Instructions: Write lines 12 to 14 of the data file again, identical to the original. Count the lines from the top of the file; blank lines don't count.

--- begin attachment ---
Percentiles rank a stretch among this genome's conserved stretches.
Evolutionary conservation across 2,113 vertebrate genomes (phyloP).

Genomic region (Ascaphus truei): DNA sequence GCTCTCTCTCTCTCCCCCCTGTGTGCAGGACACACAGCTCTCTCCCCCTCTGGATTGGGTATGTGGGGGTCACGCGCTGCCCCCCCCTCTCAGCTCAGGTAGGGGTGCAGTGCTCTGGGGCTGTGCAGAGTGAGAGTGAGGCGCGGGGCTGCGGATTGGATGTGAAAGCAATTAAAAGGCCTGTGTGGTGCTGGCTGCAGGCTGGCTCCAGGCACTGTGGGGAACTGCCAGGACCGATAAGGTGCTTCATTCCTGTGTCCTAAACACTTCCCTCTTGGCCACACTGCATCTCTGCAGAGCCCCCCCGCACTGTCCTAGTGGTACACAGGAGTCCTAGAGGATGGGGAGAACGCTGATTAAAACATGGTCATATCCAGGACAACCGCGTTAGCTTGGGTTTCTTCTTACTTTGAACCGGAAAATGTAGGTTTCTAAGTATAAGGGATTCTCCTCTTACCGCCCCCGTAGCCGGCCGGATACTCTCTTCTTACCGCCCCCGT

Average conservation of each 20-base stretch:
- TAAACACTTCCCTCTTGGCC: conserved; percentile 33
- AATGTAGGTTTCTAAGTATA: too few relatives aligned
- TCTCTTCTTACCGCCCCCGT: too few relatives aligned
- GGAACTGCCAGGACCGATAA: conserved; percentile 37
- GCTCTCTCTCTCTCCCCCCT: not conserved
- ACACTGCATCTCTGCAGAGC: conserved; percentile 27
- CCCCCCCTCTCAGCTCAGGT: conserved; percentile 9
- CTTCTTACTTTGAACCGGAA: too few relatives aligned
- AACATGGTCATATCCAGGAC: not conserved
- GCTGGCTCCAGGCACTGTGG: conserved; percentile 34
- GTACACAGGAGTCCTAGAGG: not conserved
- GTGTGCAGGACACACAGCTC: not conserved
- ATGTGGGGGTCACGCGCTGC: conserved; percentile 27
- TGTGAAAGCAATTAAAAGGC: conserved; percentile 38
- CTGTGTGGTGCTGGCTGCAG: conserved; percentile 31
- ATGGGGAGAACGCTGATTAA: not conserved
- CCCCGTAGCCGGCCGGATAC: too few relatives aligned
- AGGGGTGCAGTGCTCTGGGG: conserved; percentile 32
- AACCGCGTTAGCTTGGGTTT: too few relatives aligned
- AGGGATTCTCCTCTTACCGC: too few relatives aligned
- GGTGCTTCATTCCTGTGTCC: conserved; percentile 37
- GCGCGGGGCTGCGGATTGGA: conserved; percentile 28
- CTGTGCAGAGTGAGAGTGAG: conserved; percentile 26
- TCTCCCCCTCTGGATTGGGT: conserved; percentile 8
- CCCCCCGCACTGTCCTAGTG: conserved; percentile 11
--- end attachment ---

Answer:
- CTTCTTACTTTGAACCGGAA: too few relatives aligned
- AACATGGTCATATCCAGGAC: not conserved
- GCTGGCTCCAGGCACTGTGG: conserved; percentile 34